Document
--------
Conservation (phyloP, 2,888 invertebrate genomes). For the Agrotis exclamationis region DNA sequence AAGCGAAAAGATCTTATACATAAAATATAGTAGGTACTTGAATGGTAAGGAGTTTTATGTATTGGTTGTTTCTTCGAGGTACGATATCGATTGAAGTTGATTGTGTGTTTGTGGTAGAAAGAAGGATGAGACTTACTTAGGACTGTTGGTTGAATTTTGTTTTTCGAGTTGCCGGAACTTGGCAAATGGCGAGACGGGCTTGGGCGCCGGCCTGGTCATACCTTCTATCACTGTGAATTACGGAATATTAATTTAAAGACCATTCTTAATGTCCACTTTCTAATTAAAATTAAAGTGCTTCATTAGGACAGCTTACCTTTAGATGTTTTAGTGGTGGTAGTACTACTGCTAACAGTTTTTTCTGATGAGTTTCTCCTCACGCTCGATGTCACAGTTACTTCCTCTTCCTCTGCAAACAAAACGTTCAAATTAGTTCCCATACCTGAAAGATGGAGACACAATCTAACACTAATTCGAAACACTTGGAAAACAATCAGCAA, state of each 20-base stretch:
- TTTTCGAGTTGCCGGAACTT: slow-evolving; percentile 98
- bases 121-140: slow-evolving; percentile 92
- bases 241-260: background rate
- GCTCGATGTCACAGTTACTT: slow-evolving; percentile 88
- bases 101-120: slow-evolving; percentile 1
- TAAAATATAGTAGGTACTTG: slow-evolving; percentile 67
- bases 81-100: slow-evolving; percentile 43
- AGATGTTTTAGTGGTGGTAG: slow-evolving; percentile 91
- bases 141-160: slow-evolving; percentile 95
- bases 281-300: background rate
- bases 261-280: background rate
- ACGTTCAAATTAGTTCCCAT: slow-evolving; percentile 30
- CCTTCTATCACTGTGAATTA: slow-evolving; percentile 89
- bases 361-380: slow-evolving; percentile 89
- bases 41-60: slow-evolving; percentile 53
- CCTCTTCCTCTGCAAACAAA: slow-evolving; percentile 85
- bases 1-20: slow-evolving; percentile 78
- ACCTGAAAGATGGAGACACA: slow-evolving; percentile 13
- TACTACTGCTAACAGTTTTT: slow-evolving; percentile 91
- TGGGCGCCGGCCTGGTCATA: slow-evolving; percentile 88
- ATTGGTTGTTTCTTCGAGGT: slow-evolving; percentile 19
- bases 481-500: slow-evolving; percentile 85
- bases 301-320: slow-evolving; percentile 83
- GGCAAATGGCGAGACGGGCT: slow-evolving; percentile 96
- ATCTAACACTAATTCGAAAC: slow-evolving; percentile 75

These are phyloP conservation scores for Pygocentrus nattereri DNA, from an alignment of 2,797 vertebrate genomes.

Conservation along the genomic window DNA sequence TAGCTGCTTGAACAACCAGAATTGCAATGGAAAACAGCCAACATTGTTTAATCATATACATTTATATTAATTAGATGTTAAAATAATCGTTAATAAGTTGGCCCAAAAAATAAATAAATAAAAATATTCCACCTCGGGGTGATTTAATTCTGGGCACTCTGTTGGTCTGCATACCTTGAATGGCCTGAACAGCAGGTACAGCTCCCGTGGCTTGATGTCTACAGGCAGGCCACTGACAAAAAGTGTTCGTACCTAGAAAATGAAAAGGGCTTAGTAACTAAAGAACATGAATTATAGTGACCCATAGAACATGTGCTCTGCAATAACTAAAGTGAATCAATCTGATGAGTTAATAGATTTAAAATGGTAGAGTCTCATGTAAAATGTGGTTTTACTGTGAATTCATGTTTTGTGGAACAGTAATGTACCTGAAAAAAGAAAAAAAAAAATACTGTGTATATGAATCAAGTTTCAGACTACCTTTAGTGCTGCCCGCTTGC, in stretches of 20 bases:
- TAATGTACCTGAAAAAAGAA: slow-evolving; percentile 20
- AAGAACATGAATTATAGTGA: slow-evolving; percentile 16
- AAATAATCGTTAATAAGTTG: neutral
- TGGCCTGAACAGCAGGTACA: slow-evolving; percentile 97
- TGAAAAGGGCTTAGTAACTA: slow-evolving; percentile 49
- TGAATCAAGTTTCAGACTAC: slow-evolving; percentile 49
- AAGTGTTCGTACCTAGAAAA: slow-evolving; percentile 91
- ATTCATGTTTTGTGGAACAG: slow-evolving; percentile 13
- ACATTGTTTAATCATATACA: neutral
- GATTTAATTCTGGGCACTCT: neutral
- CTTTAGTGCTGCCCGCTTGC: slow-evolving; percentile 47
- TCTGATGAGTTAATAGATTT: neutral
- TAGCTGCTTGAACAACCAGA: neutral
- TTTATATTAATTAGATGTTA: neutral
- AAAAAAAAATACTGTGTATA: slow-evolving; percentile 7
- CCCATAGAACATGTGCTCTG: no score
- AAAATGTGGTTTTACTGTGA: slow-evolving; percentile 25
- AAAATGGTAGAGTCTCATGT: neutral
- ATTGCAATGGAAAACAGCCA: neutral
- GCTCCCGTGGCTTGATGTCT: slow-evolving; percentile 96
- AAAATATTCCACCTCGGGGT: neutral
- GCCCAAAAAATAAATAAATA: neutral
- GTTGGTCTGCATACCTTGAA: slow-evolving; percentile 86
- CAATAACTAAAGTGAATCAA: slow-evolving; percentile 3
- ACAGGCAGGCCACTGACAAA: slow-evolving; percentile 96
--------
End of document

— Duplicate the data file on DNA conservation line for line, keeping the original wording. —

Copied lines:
Conservation (phyloP, 2,888 invertebrate genomes). For the Agrotis exclamationis region DNA sequence AAGCGAAAAGATCTTATACATAAAATATAGTAGGTACTTGAATGGTAAGGAGTTTTATGTATTGGTTGTTTCTTCGAGGTACGATATCGATTGAAGTTGATTGTGTGTTTGTGGTAGAAAGAAGGATGAGACTTACTTAGGACTGTTGGTTGAATTTTGTTTTTCGAGTTGCCGGAACTTGGCAAATGGCGAGACGGGCTTGGGCGCCGGCCTGGTCATACCTTCTATCACTGTGAATTACGGAATATTAATTTAAAGACCATTCTTAATGTCCACTTTCTAATTAAAATTAAAGTGCTTCATTAGGACAGCTTACCTTTAGATGTTTTAGTGGTGGTAGTACTACTGCTAACAGTTTTTTCTGATGAGTTTCTCCTCACGCTCGATGTCACAGTTACTTCCTCTTCCTCTGCAAACAAAACGTTCAAATTAGTTCCCATACCTGAAAGATGGAGACACAATCTAACACTAATTCGAAACACTTGGAAAACAATCAGCAA, state of each 20-base stretch:
- TTTTCGAGTTGCCGGAACTT: slow-evolving; percentile 98
- bases 121-140: slow-evolving; percentile 92
- bases 241-260: background rate
- GCTCGATGTCACAGTTACTT: slow-evolving; percentile 88
- bases 101-120: slow-evolving; percentile 1
- TAAAATATAGTAGGTACTTG: slow-evolving; percentile 67
- bases 81-100: slow-evolving; percentile 43
- AGATGTTTTAGTGGTGGTAG: slow-evolving; percentile 91
- bases 141-160: slow-evolving; percentile 95
- bases 281-300: background rate
- bases 261-280: background rate
- ACGTTCAAATTAGTTCCCAT: slow-evolving; percentile 30
- CCTTCTATCACTGTGAATTA: slow-evolving; percentile 89
- bases 361-380: slow-evolving; percentile 89
- bases 41-60: slow-evolving; percentile 53
- CCTCTTCCTCTGCAAACAAA: slow-evolving; percentile 85
- bases 1-20: slow-evolving; percentile 78
- ACCTGAAAGATGGAGACACA: slow-evolving; percentile 13
- TACTACTGCTAACAGTTTTT: slow-evolving; percentile 91
- TGGGCGCCGGCCTGGTCATA: slow-evolving; percentile 88
- ATTGGTTGTTTCTTCGAGGT: slow-evolving; percentile 19
- bases 481-500: slow-evolving; percentile 85
- bases 301-320: slow-evolving; percentile 83
- GGCAAATGGCGAGACGGGCT: slow-evolving; percentile 96
- ATCTAACACTAATTCGAAAC: slow-evolving; percentile 75

These are phyloP conservation scores for Pygocentrus nattereri DNA, from an alignment of 2,797 vertebrate genomes.

Conservation along the genomic window DNA sequence TAGCTGCTTGAACAACCAGAATTGCAATGGAAAACAGCCAACATTGTTTAATCATATACATTTATATTAATTAGATGTTAAAATAATCGTTAATAAGTTGGCCCAAAAAATAAATAAATAAAAATATTCCACCTCGGGGTGATTTAATTCTGGGCACTCTGTTGGTCTGCATACCTTGAATGGCCTGAACAGCAGGTACAGCTCCCGTGGCTTGATGTCTACAGGCAGGCCACTGACAAAAAGTGTTCGTACCTAGAAAATGAAAAGGGCTTAGTAACTAAAGAACATGAATTATAGTGACCCATAGAACATGTGCTCTGCAATAACTAAAGTGAATCAATCTGATGAGTTAATAGATTTAAAATGGTAGAGTCTCATGTAAAATGTGGTTTTACTGTGAATTCATGTTTTGTGGAACAGTAATGTACCTGAAAAAAGAAAAAAAAAAATACTGTGTATATGAATCAAGTTTCAGACTACCTTTAGTGCTGCCCGCTTGC, in stretches of 20 bases:
- TAATGTACCTGAAAAAAGAA: slow-evolving; percentile 20
- AAGAACATGAATTATAGTGA: slow-evolving; percentile 16
- AAATAATCGTTAATAAGTTG: neutral
- TGGCCTGAACAGCAGGTACA: slow-evolving; percentile 97
- TGAAAAGGGCTTAGTAACTA: slow-evolving; percentile 49
- TGAATCAAGTTTCAGACTAC: slow-evolving; percentile 49
- AAGTGTTCGTACCTAGAAAA: slow-evolving; percentile 91
- ATTCATGTTTTGTGGAACAG: slow-evolving; percentile 13
- ACATTGTTTAATCATATACA: neutral
- GATTTAATTCTGGGCACTCT: neutral
- CTTTAGTGCTGCCCGCTTGC: slow-evolving; percentile 47
- TCTGATGAGTTAATAGATTT: neutral
- TAGCTGCTTGAACAACCAGA: neutral
- TTTATATTAATTAGATGTTA: neutral
- AAAAAAAAATACTGTGTATA: slow-evolving; percentile 7
- CCCATAGAACATGTGCTCTG: no score
- AAAATGTGGTTTTACTGTGA: slow-evolving; percentile 25
- AAAATGGTAGAGTCTCATGT: neutral
- ATTGCAATGGAAAACAGCCA: neutral
- GCTCCCGTGGCTTGATGTCT: slow-evolving; percentile 96
- AAAATATTCCACCTCGGGGT: neutral
- GCCCAAAAAATAAATAAATA: neutral
- GTTGGTCTGCATACCTTGAA: slow-evolving; percentile 86
- CAATAACTAAAGTGAATCAA: slow-evolving; percentile 3
- ACAGGCAGGCCACTGACAAA: slow-evolving; percentile 96